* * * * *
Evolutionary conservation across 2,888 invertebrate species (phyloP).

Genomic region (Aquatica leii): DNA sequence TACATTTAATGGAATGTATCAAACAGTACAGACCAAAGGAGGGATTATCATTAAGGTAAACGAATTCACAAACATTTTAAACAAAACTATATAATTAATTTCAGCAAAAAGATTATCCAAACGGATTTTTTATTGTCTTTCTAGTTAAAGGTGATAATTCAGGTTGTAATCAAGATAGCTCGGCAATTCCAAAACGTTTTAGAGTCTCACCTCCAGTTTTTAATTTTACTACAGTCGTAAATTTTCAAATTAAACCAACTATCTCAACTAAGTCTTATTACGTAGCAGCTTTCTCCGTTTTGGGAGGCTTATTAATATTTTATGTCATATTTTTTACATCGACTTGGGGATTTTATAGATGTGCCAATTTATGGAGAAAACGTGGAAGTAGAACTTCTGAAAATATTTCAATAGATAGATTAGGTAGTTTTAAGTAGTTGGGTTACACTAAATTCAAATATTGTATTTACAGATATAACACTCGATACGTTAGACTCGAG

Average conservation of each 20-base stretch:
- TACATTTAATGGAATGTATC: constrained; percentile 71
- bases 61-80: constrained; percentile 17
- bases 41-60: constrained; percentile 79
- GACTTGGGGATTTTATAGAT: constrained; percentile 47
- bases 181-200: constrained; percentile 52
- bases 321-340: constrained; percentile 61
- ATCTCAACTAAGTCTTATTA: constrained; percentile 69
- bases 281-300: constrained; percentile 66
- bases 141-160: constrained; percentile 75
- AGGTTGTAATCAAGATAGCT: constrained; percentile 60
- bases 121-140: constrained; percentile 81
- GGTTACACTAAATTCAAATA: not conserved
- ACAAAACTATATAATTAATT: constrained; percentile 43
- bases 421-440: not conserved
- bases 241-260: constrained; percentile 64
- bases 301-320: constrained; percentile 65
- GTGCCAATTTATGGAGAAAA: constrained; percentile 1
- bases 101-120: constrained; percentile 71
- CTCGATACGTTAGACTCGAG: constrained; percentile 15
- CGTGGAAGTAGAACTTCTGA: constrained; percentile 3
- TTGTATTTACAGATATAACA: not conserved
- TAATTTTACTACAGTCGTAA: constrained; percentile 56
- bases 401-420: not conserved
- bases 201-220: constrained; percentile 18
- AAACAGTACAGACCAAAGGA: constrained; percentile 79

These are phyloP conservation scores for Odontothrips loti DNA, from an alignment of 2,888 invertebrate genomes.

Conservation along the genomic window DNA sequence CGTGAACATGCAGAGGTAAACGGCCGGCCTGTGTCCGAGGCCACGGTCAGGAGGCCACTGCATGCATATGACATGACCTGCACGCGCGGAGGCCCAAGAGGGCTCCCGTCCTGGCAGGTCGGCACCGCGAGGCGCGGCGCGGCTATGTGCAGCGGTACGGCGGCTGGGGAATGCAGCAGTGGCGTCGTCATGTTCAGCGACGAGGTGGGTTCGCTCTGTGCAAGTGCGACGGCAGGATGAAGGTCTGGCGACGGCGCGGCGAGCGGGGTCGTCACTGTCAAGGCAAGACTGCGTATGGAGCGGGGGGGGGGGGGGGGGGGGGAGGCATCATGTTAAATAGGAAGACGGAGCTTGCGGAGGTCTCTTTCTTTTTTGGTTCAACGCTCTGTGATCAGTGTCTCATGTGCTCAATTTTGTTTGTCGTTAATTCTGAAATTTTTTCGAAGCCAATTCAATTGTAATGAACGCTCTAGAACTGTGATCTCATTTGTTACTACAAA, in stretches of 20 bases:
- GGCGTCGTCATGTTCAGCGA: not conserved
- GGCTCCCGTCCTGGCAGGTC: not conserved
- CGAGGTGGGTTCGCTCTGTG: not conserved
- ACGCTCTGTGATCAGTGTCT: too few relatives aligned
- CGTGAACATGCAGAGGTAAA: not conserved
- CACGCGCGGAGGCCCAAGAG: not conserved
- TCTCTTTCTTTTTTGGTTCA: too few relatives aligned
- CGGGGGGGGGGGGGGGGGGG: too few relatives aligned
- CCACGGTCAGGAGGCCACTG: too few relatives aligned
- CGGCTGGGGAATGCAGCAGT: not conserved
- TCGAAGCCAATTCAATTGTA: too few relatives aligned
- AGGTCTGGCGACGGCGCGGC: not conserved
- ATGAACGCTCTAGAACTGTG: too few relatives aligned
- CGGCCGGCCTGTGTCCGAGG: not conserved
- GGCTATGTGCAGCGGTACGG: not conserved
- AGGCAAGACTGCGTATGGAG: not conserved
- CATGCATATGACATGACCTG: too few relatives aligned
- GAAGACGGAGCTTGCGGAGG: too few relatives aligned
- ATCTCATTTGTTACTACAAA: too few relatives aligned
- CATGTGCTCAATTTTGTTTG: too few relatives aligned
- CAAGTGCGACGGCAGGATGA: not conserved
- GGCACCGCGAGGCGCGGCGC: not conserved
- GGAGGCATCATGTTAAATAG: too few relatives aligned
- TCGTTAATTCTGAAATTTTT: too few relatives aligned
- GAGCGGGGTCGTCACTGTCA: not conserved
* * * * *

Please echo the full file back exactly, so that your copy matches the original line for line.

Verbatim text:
Evolutionary conservation across 2,888 invertebrate species (phyloP).

Genomic region (Aquatica leii): DNA sequence TACATTTAATGGAATGTATCAAACAGTACAGACCAAAGGAGGGATTATCATTAAGGTAAACGAATTCACAAACATTTTAAACAAAACTATATAATTAATTTCAGCAAAAAGATTATCCAAACGGATTTTTTATTGTCTTTCTAGTTAAAGGTGATAATTCAGGTTGTAATCAAGATAGCTCGGCAATTCCAAAACGTTTTAGAGTCTCACCTCCAGTTTTTAATTTTACTACAGTCGTAAATTTTCAAATTAAACCAACTATCTCAACTAAGTCTTATTACGTAGCAGCTTTCTCCGTTTTGGGAGGCTTATTAATATTTTATGTCATATTTTTTACATCGACTTGGGGATTTTATAGATGTGCCAATTTATGGAGAAAACGTGGAAGTAGAACTTCTGAAAATATTTCAATAGATAGATTAGGTAGTTTTAAGTAGTTGGGTTACACTAAATTCAAATATTGTATTTACAGATATAACACTCGATACGTTAGACTCGAG

Average conservation of each 20-base stretch:
- TACATTTAATGGAATGTATC: constrained; percentile 71
- bases 61-80: constrained; percentile 17
- bases 41-60: constrained; percentile 79
- GACTTGGGGATTTTATAGAT: constrained; percentile 47
- bases 181-200: constrained; percentile 52
- bases 321-340: constrained; percentile 61
- ATCTCAACTAAGTCTTATTA: constrained; percentile 69
- bases 281-300: constrained; percentile 66
- bases 141-160: constrained; percentile 75
- AGGTTGTAATCAAGATAGCT: constrained; percentile 60
- bases 121-140: constrained; percentile 81
- GGTTACACTAAATTCAAATA: not conserved
- ACAAAACTATATAATTAATT: constrained; percentile 43
- bases 421-440: not conserved
- bases 241-260: constrained; percentile 64
- bases 301-320: constrained; percentile 65
- GTGCCAATTTATGGAGAAAA: constrained; percentile 1
- bases 101-120: constrained; percentile 71
- CTCGATACGTTAGACTCGAG: constrained; percentile 15
- CGTGGAAGTAGAACTTCTGA: constrained; percentile 3
- TTGTATTTACAGATATAACA: not conserved
- TAATTTTACTACAGTCGTAA: constrained; percentile 56
- bases 401-420: not conserved
- bases 201-220: constrained; percentile 18
- AAACAGTACAGACCAAAGGA: constrained; percentile 79

These are phyloP conservation scores for Odontothrips loti DNA, from an alignment of 2,888 invertebrate genomes.

Conservation along the genomic window DNA sequence CGTGAACATGCAGAGGTAAACGGCCGGCCTGTGTCCGAGGCCACGGTCAGGAGGCCACTGCATGCATATGACATGACCTGCACGCGCGGAGGCCCAAGAGGGCTCCCGTCCTGGCAGGTCGGCACCGCGAGGCGCGGCGCGGCTATGTGCAGCGGTACGGCGGCTGGGGAATGCAGCAGTGGCGTCGTCATGTTCAGCGACGAGGTGGGTTCGCTCTGTGCAAGTGCGACGGCAGGATGAAGGTCTGGCGACGGCGCGGCGAGCGGGGTCGTCACTGTCAAGGCAAGACTGCGTATGGAGCGGGGGGGGGGGGGGGGGGGGGAGGCATCATGTTAAATAGGAAGACGGAGCTTGCGGAGGTCTCTTTCTTTTTTGGTTCAACGCTCTGTGATCAGTGTCTCATGTGCTCAATTTTGTTTGTCGTTAATTCTGAAATTTTTTCGAAGCCAATTCAATTGTAATGAACGCTCTAGAACTGTGATCTCATTTGTTACTACAAA, in stretches of 20 bases:
- GGCGTCGTCATGTTCAGCGA: not conserved
- GGCTCCCGTCCTGGCAGGTC: not conserved
- CGAGGTGGGTTCGCTCTGTG: not conserved
- ACGCTCTGTGATCAGTGTCT: too few relatives aligned
- CGTGAACATGCAGAGGTAAA: not conserved
- CACGCGCGGAGGCCCAAGAG: not conserved
- TCTCTTTCTTTTTTGGTTCA: too few relatives aligned
- CGGGGGGGGGGGGGGGGGGG: too few relatives aligned
- CCACGGTCAGGAGGCCACTG: too few relatives aligned
- CGGCTGGGGAATGCAGCAGT: not conserved
- TCGAAGCCAATTCAATTGTA: too few relatives aligned
- AGGTCTGGCGACGGCGCGGC: not conserved
- ATGAACGCTCTAGAACTGTG: too few relatives aligned
- CGGCCGGCCTGTGTCCGAGG: not conserved
- GGCTATGTGCAGCGGTACGG: not conserved
- AGGCAAGACTGCGTATGGAG: not conserved
- CATGCATATGACATGACCTG: too few relatives aligned
- GAAGACGGAGCTTGCGGAGG: too few relatives aligned
- ATCTCATTTGTTACTACAAA: too few relatives aligned
- CATGTGCTCAATTTTGTTTG: too few relatives aligned
- CAAGTGCGACGGCAGGATGA: not conserved
- GGCACCGCGAGGCGCGGCGC: not conserved
- GGAGGCATCATGTTAAATAG: too few relatives aligned
- TCGTTAATTCTGAAATTTTT: too few relatives aligned
- GAGCGGGGTCGTCACTGTCA: not conserved